I grew up in the fifties in East Tennessee. Back then even
the suburbs of a city like Knoxville were rural areas, and it seems like
rural folks associate holidays with animal abuse in so many different
I remember Easters. I recall the Easter baskets my parents
would prepare with candy and colored eggs and sometimes even live chicks
and ducklings. The chicks and ducks would grow up and lose the blue or
pink food coloring they had been dyed with and we would have to find them
a new home.
There was a duck pond in a park just three blocks from
where I lived. I can remember saying goodbye to a duck who had grown too
large for our backyard. I turned him lose in that pond and cried.
I also remember the fate of some of the chicks. When they
outgrew their chick cuteness (and blue and pink coloring) we gave them to
a lady a few houses away who raised chickens for eggs and food.
One day is clearly imprinted in my mind from when I was
five years old. My grandmother bought one of the chickens from this lady
down the street. I watched as my grandmother held the chicken by it's head
and twirled it around until the head was separated from the body. The body
ran around the backyard for a minute before dropping. Then it was plucked,
cut into pieces, breaded and deep fried. I always have wondered if that
was one of those little blue chicks I had hand-fed corn. Fried chicken
never tasted the same after that.
I remember an Easter where I got a baby rabbit. It had
been dyed pink. Somehow, I don't remember the fate of that rabbit. It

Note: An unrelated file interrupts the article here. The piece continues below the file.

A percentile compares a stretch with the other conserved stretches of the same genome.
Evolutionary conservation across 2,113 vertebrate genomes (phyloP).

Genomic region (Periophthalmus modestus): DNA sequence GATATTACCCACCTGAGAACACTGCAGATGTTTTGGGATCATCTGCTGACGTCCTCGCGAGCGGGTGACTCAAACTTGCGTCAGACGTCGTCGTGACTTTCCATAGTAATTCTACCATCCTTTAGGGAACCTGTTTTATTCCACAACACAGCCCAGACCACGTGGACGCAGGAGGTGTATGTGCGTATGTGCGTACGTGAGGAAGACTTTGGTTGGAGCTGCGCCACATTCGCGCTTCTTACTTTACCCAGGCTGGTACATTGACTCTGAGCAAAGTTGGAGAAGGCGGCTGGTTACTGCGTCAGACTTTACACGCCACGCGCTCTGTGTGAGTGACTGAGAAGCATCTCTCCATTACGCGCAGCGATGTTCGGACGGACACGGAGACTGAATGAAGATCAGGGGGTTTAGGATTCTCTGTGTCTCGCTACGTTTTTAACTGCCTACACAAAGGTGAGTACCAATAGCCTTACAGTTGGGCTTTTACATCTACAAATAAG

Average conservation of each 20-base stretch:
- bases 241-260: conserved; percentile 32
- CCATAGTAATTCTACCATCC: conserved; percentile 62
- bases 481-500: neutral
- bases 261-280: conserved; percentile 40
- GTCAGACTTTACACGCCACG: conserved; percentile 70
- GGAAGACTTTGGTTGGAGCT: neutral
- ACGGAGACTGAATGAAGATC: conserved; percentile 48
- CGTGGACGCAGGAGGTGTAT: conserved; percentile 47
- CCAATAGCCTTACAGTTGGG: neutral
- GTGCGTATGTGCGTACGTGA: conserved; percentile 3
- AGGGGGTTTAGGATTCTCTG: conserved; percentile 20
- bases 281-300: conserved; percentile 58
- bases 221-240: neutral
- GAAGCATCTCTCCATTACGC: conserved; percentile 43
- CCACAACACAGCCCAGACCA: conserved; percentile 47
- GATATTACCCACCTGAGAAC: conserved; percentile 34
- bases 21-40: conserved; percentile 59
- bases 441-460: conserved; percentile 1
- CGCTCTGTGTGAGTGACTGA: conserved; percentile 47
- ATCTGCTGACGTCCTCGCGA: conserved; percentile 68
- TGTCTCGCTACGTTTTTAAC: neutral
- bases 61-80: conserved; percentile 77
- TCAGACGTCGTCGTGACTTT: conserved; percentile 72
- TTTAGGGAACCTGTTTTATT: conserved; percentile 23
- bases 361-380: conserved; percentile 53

probably wasn't very good. All I remember is that we kept the poor
creature in a small cage in the backyard. That is a terrible way for a
child to learn about animals.
Now is the time to write your local newspapers and ask
people not to give live animals as Easter treats. The practice still
persists, and it must end.
Too many people hold the opinion that rabbits are easy to
take care of and therefore make good pets for children. Unfortunately,
this had led to rabbits being the third most euthanized animals in our
nation's shelters after dogs and cats.
Margo DeMello is the president and executive director of
House Rabbit Society, a nonprofit rabbit rescue organization, based in
Richmond, California. I had the pleasure of meeting Margo at FARM's annual
conference Animal Rights 2003. She will be guest speaker at the Vegetarian
Society of El Paso's Compassionate Thanksgiving dinner next November.
Margo and Susan Davis have written a terrific book which
explores all aspects of rabbits, from their behavior to the way our
society views rabbits. Stories Rabbits Tell is the book to read to gain
understanding about this complex animal.
It explains the history of the rabbit as a domestic pet,
and the efforts by people to eradicate them as pests. There is an
intriguing section on rabbits as cultural icons: their use in commercials,
appearances in children's stories, myth and folklore. We are even given
insight as to how and why Hugh Hefner picked the bunny logo for Playboy.
There are also several chapters that are difficult to read
that deal with the rabbit meat industry, the rabbit fur industry and their
use in vivisection labs. While these topics are disquieting, this is
information we all need to know. Stories Rabbits Tell is a fascinating
book that seems to cover everything about rabbits and the way we treat
For information about House Rabbit Society, visit their
Web site at http://www.rabbit.org/
For more information about Stories Rabbits Tell visit this
Have a happy and compassionate Easter.
Go on to Wild Animals
in Zoos and Sanctuaries?
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